(Self-released, Cassette, digital download)
Is it better to describe an album by how it sounds or by how it feels? To me, those two are interchangeable, and not in some synesthetic way pulled from an Oliver Sacks case study. Rather, in a way that seems universal. Sublime and West Coast hip-hop sound like summer to me. It's a Bummer Baby by central Vermont's Little Bruce Junior — aka Bruce Hyde — sounds like a fall reluctantly giving in to winter. It sounds like bare trees, cabins without electricity and coping with seasonal affective disorder. It sounds perfect for a Vermont December.
It's not that LBJ's latest album is depressing. But it's not uplifting, either. It's not supposed to be, hence the title. It seems to exist in the limbo period after a breakup, equidistant from the initial heartache and getting on with your life. That time when you say: "I'll never get over them. But to hell with them. But maybe I can get them back. But I'll be fine without them. Right? Right."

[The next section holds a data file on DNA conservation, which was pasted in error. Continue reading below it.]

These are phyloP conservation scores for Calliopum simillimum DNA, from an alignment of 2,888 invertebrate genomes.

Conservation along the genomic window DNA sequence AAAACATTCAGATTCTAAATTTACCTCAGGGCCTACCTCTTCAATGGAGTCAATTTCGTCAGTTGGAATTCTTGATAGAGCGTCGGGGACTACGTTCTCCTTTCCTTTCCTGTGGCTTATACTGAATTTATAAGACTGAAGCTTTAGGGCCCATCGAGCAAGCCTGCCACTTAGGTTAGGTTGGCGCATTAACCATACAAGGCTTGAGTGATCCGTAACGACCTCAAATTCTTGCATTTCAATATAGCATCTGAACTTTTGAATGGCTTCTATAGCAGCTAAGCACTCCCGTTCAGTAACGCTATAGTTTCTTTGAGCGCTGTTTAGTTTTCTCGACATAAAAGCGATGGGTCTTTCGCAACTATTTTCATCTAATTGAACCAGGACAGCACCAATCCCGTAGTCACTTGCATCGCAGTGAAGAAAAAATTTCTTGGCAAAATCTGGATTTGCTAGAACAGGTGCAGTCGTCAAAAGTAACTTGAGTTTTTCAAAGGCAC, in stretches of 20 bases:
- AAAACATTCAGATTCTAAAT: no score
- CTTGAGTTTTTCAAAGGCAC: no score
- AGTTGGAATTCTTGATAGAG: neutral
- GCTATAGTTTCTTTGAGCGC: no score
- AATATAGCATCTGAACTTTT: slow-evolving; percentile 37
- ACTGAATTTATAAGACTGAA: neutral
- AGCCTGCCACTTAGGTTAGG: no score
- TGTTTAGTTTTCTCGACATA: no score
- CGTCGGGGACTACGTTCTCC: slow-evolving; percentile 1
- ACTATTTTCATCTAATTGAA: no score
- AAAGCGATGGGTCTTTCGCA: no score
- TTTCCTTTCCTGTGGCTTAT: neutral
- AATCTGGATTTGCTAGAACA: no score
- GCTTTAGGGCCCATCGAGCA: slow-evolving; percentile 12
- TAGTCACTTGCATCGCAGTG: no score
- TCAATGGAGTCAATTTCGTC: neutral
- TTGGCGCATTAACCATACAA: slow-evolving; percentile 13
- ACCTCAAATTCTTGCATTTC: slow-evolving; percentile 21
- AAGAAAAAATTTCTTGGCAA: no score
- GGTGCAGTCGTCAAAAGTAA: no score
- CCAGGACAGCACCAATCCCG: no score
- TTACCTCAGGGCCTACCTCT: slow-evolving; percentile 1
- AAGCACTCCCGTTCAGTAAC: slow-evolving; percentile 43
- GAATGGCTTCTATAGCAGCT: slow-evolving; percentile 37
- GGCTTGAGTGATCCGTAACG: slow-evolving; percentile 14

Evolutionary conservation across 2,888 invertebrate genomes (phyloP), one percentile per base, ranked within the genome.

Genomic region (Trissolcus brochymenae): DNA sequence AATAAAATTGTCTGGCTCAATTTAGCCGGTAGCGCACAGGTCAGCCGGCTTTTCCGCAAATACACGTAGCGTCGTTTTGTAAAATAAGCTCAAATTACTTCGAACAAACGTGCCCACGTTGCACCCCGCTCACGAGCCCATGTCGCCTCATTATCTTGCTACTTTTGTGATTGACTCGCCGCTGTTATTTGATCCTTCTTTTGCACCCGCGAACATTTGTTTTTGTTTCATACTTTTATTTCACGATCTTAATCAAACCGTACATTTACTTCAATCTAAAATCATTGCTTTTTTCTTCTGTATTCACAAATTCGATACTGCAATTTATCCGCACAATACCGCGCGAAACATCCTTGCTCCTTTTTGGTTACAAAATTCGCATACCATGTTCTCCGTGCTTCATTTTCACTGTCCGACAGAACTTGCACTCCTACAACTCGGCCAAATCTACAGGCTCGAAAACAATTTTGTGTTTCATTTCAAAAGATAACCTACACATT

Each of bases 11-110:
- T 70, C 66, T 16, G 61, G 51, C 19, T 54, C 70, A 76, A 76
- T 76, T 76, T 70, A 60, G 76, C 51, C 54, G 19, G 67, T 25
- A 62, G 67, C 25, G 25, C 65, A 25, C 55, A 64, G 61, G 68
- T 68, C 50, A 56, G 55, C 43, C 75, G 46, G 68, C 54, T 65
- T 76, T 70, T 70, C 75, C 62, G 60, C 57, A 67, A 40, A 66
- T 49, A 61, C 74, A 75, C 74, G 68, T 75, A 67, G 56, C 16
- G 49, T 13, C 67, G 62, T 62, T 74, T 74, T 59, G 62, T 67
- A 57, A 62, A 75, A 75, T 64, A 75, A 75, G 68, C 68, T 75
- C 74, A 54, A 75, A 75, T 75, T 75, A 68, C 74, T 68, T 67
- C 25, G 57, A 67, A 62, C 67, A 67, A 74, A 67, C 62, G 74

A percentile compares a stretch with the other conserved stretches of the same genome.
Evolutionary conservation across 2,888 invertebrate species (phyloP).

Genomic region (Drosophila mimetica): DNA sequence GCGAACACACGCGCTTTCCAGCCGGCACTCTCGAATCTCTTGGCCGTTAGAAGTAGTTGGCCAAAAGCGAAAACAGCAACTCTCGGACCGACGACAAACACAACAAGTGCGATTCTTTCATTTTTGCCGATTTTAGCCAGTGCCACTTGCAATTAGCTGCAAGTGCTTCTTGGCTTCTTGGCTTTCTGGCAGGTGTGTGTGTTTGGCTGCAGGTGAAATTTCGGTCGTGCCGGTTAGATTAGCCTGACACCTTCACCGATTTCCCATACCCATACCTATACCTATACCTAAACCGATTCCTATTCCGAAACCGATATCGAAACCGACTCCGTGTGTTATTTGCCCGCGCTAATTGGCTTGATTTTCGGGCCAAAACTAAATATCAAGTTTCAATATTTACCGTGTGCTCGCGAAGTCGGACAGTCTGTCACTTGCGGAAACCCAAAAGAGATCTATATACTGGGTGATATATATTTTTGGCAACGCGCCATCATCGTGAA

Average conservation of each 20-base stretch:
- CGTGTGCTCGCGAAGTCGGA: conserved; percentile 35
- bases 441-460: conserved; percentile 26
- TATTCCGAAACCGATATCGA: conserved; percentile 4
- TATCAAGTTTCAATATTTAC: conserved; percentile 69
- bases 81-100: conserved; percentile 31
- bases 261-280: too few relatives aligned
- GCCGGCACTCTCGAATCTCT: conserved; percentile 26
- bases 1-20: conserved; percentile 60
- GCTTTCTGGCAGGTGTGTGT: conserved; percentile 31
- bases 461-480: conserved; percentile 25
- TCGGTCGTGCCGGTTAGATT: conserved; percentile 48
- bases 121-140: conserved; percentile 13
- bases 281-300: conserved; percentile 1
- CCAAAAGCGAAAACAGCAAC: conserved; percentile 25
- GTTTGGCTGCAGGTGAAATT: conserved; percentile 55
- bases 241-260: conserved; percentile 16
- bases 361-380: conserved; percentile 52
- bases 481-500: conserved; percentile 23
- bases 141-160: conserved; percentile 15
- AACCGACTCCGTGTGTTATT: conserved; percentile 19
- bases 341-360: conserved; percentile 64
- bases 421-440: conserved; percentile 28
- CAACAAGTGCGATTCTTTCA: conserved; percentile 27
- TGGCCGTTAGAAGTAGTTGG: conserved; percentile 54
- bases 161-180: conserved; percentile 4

A number of songs sit nicely on a pad of organs with reverb-soaked electric guitars in the background, which lend a sense of comfort to the otherwise melancholy lyrics. The album contains songs like "Country Fiddy," an alt-country number that could have been written for an early Deer Tick record and is driven by an upbeat acoustic guitar, balanced nicely with the dirty twang of electric. It sounds a bit misleading to start, like everything is going to be OK. But this feeling is contrasted cleverly against lyrics such as "There's something I remember / You loved me somehow," and the admission "Everything I do is wrong."
LBJ really shines with songs such as "Please Leave Him" and "Little Things," which could join a soundtrack for the more maudlin nights, pairing well with a bottle of whiskey and some heartbreak or longing.
If LBJ didn't already have my attention by song seven, his cover of "Poor Song" by the Yeah Yeah Yeahs would've solidified my appreciation.
Closer "Get Out" punctuates the album's theme, delivering an odd confidence in confusion. Here, LBJ continually pleads, "Tell me you want it this way," to a person he knows is just as unsure of how it will all end: "maybe with him, maybe with me."
It's a Bummer Baby will remain in my rotation through the season, and I'm certain it will reappear anytime I find myself in a state of romantic limbo. It will work equally well for a foggy 5 a.m. spring morning or a drizzly summer midnight.